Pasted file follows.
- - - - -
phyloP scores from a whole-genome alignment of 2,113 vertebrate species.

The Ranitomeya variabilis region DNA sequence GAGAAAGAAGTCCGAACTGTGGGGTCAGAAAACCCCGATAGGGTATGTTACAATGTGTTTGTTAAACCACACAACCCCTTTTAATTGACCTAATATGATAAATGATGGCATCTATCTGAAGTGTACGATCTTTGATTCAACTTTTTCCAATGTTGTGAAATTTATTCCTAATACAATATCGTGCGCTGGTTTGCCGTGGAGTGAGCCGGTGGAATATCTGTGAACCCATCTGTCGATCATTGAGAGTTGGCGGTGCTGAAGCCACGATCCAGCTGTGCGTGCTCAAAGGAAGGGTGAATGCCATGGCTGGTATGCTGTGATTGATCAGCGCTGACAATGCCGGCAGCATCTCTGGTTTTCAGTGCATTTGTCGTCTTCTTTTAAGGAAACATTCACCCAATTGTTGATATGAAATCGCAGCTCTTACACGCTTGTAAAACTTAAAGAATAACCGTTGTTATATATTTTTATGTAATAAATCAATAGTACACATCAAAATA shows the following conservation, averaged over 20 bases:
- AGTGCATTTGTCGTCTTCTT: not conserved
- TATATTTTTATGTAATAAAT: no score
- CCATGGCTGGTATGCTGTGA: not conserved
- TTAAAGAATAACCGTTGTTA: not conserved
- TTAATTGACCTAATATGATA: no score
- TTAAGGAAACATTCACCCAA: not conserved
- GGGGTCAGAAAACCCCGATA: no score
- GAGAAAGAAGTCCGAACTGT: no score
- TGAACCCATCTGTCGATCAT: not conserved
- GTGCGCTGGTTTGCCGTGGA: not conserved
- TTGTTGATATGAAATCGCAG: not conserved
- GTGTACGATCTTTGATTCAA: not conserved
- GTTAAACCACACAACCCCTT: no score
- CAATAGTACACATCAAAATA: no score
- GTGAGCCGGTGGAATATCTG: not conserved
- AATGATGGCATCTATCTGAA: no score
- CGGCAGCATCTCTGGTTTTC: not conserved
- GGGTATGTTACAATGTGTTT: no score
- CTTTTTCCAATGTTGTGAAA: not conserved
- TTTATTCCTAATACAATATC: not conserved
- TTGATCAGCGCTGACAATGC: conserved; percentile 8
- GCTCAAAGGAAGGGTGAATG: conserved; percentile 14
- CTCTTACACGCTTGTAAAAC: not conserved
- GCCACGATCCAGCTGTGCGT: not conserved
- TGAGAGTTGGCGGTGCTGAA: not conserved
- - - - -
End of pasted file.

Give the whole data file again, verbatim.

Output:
phyloP scores from a whole-genome alignment of 2,113 vertebrate species.

The Ranitomeya variabilis region DNA sequence GAGAAAGAAGTCCGAACTGTGGGGTCAGAAAACCCCGATAGGGTATGTTACAATGTGTTTGTTAAACCACACAACCCCTTTTAATTGACCTAATATGATAAATGATGGCATCTATCTGAAGTGTACGATCTTTGATTCAACTTTTTCCAATGTTGTGAAATTTATTCCTAATACAATATCGTGCGCTGGTTTGCCGTGGAGTGAGCCGGTGGAATATCTGTGAACCCATCTGTCGATCATTGAGAGTTGGCGGTGCTGAAGCCACGATCCAGCTGTGCGTGCTCAAAGGAAGGGTGAATGCCATGGCTGGTATGCTGTGATTGATCAGCGCTGACAATGCCGGCAGCATCTCTGGTTTTCAGTGCATTTGTCGTCTTCTTTTAAGGAAACATTCACCCAATTGTTGATATGAAATCGCAGCTCTTACACGCTTGTAAAACTTAAAGAATAACCGTTGTTATATATTTTTATGTAATAAATCAATAGTACACATCAAAATA shows the following conservation, averaged over 20 bases:
- AGTGCATTTGTCGTCTTCTT: not conserved
- TATATTTTTATGTAATAAAT: no score
- CCATGGCTGGTATGCTGTGA: not conserved
- TTAAAGAATAACCGTTGTTA: not conserved
- TTAATTGACCTAATATGATA: no score
- TTAAGGAAACATTCACCCAA: not conserved
- GGGGTCAGAAAACCCCGATA: no score
- GAGAAAGAAGTCCGAACTGT: no score
- TGAACCCATCTGTCGATCAT: not conserved
- GTGCGCTGGTTTGCCGTGGA: not conserved
- TTGTTGATATGAAATCGCAG: not conserved
- GTGTACGATCTTTGATTCAA: not conserved
- GTTAAACCACACAACCCCTT: no score
- CAATAGTACACATCAAAATA: no score
- GTGAGCCGGTGGAATATCTG: not conserved
- AATGATGGCATCTATCTGAA: no score
- CGGCAGCATCTCTGGTTTTC: not conserved
- GGGTATGTTACAATGTGTTT: no score
- CTTTTTCCAATGTTGTGAAA: not conserved
- TTTATTCCTAATACAATATC: not conserved
- TTGATCAGCGCTGACAATGC: conserved; percentile 8
- GCTCAAAGGAAGGGTGAATG: conserved; percentile 14
- CTCTTACACGCTTGTAAAAC: not conserved
- GCCACGATCCAGCTGTGCGT: not conserved
- TGAGAGTTGGCGGTGCTGAA: not conserved